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FDA responds to shortages of controlled drugs by increasing quotas: 15%.

2020-04-08

photo courtesy of qimono (Arek Socha) via pixabay.com

According to STAT news (statnews.com) the Drug Enforcement Agency (DEA) has responded to reported shortages of certain essential controlled drugs (fentanyl, for example) by increasing quotas.  As I noted on a previous post, Schedule II drugs are produced under a yearly quota system that limits how much can be prescribed and dispensed.  Pharmaceutical companies have responded by cutting back on production of generic versions and increasing the amounts of brand-name, higher-profit versions.  This is from the statnews article:

The agency is increasing production quotas by 15% for several controlled substances, including fentanyl, morphine, hydromorphone, codeine, ephedrine, and pseudoephedrine, as well as certain so-called intermediates that are essential to producing these medicines. The DEA also plans to approve increased imports of ketamine, diazepam, midazolam, lorazepam, and phenobarbital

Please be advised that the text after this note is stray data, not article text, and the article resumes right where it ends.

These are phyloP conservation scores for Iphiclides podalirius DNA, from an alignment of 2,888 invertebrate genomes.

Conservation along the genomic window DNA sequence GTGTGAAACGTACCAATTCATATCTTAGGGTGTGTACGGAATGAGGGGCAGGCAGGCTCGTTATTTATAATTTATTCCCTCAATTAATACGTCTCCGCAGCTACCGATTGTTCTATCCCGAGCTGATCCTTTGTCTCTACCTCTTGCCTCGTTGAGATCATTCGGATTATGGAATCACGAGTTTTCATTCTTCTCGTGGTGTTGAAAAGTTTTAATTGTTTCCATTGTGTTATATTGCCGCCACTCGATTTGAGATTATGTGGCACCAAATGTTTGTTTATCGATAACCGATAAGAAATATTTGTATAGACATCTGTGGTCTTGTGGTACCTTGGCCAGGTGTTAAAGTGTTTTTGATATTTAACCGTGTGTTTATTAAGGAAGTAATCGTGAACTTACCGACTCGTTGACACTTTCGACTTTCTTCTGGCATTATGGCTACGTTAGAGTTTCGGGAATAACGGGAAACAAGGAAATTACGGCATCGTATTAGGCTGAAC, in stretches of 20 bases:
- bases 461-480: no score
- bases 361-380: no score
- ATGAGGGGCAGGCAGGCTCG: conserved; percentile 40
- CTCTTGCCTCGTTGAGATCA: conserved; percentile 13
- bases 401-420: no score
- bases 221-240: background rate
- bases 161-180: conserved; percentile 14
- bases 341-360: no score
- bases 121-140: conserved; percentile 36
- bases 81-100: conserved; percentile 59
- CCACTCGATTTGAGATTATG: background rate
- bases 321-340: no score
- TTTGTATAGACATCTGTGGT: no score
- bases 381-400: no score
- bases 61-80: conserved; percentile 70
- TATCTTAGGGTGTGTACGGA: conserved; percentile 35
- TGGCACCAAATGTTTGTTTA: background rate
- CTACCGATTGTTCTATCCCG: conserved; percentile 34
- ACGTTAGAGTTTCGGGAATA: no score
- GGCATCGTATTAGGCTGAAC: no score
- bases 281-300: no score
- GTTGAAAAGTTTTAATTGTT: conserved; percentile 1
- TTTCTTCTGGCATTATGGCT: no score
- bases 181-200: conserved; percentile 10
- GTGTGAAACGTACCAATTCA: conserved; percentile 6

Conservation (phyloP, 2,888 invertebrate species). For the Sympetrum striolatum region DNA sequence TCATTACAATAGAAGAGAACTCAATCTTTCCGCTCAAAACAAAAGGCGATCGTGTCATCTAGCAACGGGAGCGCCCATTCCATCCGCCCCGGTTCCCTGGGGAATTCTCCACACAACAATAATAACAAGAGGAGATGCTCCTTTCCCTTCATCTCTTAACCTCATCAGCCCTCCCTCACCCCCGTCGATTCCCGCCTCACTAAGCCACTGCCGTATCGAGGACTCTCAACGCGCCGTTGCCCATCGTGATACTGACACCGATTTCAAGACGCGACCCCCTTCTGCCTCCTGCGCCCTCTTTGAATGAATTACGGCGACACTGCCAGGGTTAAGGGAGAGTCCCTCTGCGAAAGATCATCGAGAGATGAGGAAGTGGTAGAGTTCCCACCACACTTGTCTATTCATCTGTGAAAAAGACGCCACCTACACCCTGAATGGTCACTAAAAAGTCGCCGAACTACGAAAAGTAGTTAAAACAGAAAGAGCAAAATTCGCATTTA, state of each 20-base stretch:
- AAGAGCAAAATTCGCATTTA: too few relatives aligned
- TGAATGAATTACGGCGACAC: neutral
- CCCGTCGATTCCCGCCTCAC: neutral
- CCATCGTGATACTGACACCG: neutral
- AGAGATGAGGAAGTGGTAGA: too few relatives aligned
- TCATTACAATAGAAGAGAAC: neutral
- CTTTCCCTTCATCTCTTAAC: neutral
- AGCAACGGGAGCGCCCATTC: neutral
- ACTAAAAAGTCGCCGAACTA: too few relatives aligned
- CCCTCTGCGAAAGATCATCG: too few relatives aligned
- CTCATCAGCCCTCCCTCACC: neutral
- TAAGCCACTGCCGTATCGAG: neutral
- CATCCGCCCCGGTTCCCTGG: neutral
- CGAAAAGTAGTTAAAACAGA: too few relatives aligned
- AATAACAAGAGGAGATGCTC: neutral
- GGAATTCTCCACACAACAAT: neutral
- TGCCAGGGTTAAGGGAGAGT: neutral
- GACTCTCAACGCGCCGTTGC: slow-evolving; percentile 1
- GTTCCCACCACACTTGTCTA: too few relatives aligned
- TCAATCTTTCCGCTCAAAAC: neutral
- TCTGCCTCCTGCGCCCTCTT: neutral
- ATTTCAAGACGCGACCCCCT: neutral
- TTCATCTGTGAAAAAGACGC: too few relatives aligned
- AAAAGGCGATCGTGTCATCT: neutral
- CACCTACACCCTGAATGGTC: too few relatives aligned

Because of the pandemic, however, supplies of Schedule II drugs used in patients who are intubated and on ventilators have become very tight.  The percentage of orders fulfilled has dropped.  In response, the DEA ordered increases of their quotas.  This is a .pdf file from fda.gov.

Increases also apply to certain over-the-counter drugs like pseudoephedrine (Sudafed) that are limited due to their possible use as raw ingredients for illicit production of methamphetamine.

Whether this increase will result in an improvement in the supplies of these drugs is an open question.  Reading the DEA order, it appears to be quite tentative– while the demands are great, not to say unprecedented.

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